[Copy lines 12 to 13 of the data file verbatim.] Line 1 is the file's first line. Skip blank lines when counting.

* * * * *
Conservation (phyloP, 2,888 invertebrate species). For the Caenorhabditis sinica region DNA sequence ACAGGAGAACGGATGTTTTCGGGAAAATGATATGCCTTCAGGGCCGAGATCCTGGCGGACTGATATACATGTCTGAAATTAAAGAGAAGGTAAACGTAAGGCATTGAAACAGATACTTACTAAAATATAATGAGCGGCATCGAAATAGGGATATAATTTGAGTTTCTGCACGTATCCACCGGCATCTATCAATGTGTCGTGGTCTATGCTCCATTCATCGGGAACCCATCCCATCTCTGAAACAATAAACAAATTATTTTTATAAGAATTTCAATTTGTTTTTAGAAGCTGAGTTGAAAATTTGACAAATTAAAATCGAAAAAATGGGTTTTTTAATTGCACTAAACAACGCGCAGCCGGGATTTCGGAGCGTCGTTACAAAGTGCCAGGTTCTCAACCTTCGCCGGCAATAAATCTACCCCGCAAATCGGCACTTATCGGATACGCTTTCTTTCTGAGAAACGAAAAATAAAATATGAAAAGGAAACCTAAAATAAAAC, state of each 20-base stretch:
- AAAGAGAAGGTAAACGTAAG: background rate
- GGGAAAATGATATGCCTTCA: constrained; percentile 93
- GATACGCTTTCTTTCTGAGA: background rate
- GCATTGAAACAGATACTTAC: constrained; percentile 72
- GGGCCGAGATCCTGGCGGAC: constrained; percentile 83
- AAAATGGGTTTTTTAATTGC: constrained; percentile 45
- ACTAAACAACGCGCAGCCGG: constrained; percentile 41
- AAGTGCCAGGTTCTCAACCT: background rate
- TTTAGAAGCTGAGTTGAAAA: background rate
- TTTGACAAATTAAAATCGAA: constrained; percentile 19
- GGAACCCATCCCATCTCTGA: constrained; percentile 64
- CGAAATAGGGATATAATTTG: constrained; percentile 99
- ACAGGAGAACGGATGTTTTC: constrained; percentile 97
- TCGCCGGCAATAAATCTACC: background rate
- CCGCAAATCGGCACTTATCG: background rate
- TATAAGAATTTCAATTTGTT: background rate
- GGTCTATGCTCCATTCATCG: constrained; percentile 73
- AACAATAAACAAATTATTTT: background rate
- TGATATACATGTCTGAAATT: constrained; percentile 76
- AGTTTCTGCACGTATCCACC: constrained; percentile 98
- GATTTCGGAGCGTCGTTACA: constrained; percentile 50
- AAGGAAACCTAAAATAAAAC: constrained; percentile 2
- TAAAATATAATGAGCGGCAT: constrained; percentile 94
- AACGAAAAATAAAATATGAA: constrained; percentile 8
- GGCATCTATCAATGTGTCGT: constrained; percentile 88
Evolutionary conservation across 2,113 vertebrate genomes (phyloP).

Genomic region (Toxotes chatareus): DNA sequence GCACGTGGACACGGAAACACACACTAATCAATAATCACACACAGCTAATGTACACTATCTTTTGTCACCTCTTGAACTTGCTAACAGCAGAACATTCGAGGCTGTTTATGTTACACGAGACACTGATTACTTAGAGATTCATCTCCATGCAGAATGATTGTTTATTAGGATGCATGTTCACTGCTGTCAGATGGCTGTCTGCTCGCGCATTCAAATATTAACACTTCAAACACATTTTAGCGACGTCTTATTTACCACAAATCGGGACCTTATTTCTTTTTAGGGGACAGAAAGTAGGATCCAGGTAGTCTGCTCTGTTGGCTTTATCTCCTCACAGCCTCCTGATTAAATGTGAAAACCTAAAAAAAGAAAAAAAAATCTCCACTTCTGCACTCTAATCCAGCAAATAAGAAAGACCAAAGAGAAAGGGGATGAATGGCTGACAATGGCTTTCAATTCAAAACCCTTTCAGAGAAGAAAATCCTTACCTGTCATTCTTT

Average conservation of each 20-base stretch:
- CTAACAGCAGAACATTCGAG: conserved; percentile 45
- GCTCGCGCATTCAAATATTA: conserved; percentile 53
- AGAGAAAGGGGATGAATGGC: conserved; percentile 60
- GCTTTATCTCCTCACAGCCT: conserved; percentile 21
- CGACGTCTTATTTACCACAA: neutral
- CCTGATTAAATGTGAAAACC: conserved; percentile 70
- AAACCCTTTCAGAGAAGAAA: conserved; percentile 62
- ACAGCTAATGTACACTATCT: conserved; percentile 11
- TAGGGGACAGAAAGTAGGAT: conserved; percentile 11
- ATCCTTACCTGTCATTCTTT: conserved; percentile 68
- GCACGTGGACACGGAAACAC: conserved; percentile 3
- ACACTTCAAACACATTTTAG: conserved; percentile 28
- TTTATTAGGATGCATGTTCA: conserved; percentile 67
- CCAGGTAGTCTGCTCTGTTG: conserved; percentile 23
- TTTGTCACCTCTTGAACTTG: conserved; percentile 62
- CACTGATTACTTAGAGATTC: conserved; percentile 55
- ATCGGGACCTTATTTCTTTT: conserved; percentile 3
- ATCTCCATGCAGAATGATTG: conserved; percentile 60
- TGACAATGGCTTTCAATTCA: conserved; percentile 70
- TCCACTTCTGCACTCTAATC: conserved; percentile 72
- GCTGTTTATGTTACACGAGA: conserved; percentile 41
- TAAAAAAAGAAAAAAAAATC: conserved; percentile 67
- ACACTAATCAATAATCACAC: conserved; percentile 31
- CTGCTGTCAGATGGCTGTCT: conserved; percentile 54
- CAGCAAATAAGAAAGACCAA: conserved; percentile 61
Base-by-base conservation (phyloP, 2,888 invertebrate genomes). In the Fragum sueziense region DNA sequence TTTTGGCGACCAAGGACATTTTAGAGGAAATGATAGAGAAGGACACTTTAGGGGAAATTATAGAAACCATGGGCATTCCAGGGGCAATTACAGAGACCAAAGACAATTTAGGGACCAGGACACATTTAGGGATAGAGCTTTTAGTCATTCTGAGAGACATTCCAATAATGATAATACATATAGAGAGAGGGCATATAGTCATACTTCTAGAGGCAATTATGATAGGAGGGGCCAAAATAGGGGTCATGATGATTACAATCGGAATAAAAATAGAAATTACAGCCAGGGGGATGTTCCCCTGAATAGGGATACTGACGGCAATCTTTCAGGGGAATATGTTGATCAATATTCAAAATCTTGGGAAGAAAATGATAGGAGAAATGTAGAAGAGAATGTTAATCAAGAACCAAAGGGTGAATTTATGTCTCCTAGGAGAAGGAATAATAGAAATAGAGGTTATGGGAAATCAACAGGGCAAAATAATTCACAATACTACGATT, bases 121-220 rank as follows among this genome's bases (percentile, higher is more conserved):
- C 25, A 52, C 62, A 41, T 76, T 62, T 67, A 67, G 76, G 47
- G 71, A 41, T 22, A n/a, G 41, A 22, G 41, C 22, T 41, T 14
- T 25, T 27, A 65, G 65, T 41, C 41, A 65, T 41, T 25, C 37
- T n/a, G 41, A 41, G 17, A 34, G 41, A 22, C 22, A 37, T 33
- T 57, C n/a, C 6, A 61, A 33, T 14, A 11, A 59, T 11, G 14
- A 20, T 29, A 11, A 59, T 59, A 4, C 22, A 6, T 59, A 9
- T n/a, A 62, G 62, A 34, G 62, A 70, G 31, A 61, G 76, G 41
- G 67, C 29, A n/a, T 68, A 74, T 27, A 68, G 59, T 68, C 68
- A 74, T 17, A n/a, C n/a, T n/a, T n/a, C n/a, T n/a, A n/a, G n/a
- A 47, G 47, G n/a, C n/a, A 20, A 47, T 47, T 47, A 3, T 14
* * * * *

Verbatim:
- GGAACCCATCCCATCTCTGA: constrained; percentile 64
- CGAAATAGGGATATAATTTG: constrained; percentile 99